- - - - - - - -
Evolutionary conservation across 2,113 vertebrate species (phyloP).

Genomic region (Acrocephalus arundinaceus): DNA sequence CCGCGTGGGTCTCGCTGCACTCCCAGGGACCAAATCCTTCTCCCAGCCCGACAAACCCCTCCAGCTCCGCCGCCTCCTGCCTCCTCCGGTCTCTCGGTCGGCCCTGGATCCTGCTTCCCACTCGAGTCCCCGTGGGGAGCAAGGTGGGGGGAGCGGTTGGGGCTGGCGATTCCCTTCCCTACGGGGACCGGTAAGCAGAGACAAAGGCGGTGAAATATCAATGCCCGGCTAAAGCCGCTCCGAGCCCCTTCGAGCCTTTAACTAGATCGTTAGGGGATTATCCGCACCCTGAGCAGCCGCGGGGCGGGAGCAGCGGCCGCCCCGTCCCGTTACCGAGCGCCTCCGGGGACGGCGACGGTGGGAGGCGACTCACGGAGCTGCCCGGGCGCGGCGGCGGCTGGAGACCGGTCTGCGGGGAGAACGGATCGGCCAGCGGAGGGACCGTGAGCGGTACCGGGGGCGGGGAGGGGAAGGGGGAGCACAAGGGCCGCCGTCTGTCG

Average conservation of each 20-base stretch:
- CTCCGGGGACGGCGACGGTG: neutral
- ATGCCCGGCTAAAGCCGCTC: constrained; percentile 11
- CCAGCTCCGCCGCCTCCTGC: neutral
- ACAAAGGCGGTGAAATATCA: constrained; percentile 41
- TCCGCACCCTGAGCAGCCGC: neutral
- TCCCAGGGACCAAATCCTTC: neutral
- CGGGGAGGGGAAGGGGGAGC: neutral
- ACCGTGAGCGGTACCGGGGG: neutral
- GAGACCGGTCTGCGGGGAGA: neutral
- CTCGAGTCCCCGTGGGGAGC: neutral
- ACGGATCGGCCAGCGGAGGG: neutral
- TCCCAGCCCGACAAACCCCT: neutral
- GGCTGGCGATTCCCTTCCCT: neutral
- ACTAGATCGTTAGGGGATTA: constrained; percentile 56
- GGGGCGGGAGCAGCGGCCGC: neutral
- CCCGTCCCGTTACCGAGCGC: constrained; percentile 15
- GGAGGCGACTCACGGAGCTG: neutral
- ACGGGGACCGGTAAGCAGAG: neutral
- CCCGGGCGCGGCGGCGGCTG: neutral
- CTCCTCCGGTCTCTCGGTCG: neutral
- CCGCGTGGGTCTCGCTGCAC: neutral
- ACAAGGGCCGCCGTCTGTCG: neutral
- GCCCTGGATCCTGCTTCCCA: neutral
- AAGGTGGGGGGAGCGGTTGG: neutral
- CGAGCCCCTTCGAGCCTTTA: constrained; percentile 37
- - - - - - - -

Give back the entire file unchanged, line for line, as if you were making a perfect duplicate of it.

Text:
Evolutionary conservation across 2,113 vertebrate species (phyloP).

Genomic region (Acrocephalus arundinaceus): DNA sequence CCGCGTGGGTCTCGCTGCACTCCCAGGGACCAAATCCTTCTCCCAGCCCGACAAACCCCTCCAGCTCCGCCGCCTCCTGCCTCCTCCGGTCTCTCGGTCGGCCCTGGATCCTGCTTCCCACTCGAGTCCCCGTGGGGAGCAAGGTGGGGGGAGCGGTTGGGGCTGGCGATTCCCTTCCCTACGGGGACCGGTAAGCAGAGACAAAGGCGGTGAAATATCAATGCCCGGCTAAAGCCGCTCCGAGCCCCTTCGAGCCTTTAACTAGATCGTTAGGGGATTATCCGCACCCTGAGCAGCCGCGGGGCGGGAGCAGCGGCCGCCCCGTCCCGTTACCGAGCGCCTCCGGGGACGGCGACGGTGGGAGGCGACTCACGGAGCTGCCCGGGCGCGGCGGCGGCTGGAGACCGGTCTGCGGGGAGAACGGATCGGCCAGCGGAGGGACCGTGAGCGGTACCGGGGGCGGGGAGGGGAAGGGGGAGCACAAGGGCCGCCGTCTGTCG

Average conservation of each 20-base stretch:
- CTCCGGGGACGGCGACGGTG: neutral
- ATGCCCGGCTAAAGCCGCTC: constrained; percentile 11
- CCAGCTCCGCCGCCTCCTGC: neutral
- ACAAAGGCGGTGAAATATCA: constrained; percentile 41
- TCCGCACCCTGAGCAGCCGC: neutral
- TCCCAGGGACCAAATCCTTC: neutral
- CGGGGAGGGGAAGGGGGAGC: neutral
- ACCGTGAGCGGTACCGGGGG: neutral
- GAGACCGGTCTGCGGGGAGA: neutral
- CTCGAGTCCCCGTGGGGAGC: neutral
- ACGGATCGGCCAGCGGAGGG: neutral
- TCCCAGCCCGACAAACCCCT: neutral
- GGCTGGCGATTCCCTTCCCT: neutral
- ACTAGATCGTTAGGGGATTA: constrained; percentile 56
- GGGGCGGGAGCAGCGGCCGC: neutral
- CCCGTCCCGTTACCGAGCGC: constrained; percentile 15
- GGAGGCGACTCACGGAGCTG: neutral
- ACGGGGACCGGTAAGCAGAG: neutral
- CCCGGGCGCGGCGGCGGCTG: neutral
- CTCCTCCGGTCTCTCGGTCG: neutral
- CCGCGTGGGTCTCGCTGCAC: neutral
- ACAAGGGCCGCCGTCTGTCG: neutral
- GCCCTGGATCCTGCTTCCCA: neutral
- AAGGTGGGGGGAGCGGTTGG: neutral
- CGAGCCCCTTCGAGCCTTTA: constrained; percentile 37